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Comparing Counts of Park Users With a Wearable Video Device and an Unmanned Aerial System

Richard R. Suminski, Gregory M. Dominick, and Matthew Saponaro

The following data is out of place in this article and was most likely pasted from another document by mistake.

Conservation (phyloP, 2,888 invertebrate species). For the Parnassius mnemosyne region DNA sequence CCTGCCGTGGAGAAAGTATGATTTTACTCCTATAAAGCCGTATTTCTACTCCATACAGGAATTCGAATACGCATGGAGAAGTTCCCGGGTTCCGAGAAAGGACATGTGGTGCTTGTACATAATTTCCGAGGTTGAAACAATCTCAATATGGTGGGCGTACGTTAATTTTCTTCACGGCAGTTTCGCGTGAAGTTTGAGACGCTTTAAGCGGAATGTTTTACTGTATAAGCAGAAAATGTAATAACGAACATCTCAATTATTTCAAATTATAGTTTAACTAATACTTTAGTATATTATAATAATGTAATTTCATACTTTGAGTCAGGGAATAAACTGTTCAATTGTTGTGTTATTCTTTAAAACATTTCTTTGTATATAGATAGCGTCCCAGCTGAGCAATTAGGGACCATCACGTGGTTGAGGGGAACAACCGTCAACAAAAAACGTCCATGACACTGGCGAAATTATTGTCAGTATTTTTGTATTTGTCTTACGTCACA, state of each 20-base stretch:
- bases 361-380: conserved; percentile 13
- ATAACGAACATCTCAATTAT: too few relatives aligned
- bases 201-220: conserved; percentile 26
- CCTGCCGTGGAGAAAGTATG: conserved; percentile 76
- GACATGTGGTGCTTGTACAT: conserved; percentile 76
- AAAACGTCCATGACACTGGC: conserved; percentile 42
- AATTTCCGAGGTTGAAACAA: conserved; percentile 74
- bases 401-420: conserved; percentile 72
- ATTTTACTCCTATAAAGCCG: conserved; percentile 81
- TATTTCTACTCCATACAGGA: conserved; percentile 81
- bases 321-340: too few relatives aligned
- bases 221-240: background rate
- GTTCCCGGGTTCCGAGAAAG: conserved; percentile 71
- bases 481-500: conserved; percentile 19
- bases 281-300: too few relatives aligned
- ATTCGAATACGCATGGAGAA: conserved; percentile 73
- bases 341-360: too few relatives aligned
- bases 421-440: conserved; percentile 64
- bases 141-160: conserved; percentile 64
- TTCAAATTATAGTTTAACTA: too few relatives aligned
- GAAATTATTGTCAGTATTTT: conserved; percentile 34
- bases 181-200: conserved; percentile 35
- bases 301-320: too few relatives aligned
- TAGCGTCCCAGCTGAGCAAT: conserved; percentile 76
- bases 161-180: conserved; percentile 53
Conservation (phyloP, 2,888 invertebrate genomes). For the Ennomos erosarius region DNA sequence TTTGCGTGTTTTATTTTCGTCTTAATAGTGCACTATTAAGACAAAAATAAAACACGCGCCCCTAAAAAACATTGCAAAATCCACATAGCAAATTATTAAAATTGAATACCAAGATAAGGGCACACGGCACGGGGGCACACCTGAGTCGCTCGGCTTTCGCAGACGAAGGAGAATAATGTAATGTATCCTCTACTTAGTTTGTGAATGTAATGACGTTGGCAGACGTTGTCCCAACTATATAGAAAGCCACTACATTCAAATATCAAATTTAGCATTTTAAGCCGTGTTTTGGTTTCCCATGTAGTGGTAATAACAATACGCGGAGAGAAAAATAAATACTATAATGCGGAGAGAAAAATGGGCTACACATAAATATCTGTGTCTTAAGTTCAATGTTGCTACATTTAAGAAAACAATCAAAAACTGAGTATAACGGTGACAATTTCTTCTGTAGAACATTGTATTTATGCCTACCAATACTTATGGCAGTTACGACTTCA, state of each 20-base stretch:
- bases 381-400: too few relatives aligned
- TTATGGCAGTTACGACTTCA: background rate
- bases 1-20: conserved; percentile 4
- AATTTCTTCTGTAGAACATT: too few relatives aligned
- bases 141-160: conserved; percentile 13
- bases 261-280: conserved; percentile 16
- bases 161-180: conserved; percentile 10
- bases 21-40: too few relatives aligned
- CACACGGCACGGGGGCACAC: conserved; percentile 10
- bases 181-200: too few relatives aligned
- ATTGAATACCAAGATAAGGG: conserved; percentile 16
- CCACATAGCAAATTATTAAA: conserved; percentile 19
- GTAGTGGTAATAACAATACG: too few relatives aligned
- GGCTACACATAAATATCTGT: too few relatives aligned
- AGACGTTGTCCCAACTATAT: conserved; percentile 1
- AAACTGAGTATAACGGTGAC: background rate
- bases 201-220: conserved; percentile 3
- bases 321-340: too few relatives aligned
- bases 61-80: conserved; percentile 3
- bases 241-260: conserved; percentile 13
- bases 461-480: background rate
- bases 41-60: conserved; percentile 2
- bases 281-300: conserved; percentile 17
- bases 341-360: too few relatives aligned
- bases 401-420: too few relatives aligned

Evidence suggests that video captured with a wearable video device (WVD) may augment or supplant traditional methods for assessing park use. Unmanned aerial systems (UASs) are used to assess human activity, but research employing them for park assessments is sparse. Therefore, this study compared park user counts between a WVD and UAS. A diverse set of 33 amenities (e.g., playground) in three parks were videoed simultaneously by one researcher wearing a WVD and another operating the UAS. Assessments were done at 12 p.m. and 7 p.m. on weekends, with one park evaluated on two occasions 7 days apart. Two investigators independently reviewed videos and reached consensus on the counts of individuals at each amenity. Intraclass correlation coefficients (ICCs) were used to determine intra- and interrater reliabilities. A total of 404 (M = 4.7; SD = 9.6) and 389 (M = 4.5; SD = 9.0) individuals were counted in the UAS and WVD videos, respectively. Absolute agreement was 86% (74/86) and 100% when no individuals were using the amenity. Whether using all 86 videos or only videos having people (48 videos), ICCs indicated excellent reliability (ICC = .99; p < .001). The totals seen for the repeated measures were UAS = 146 and WVD = 136 for Day 1 and UAS = 169 and WVD = 161 for Day 2. Intrarater reliability was excellent for the UAS (ICC = .92; p < .001) and good for the WVD (ICC = .89; p < .001). Disagreement was mainly due to obstructions—people behind or under structures. This study provides support for the use of UASs for counting park users and future research examining the potential benefits of video analysis for assessing park use.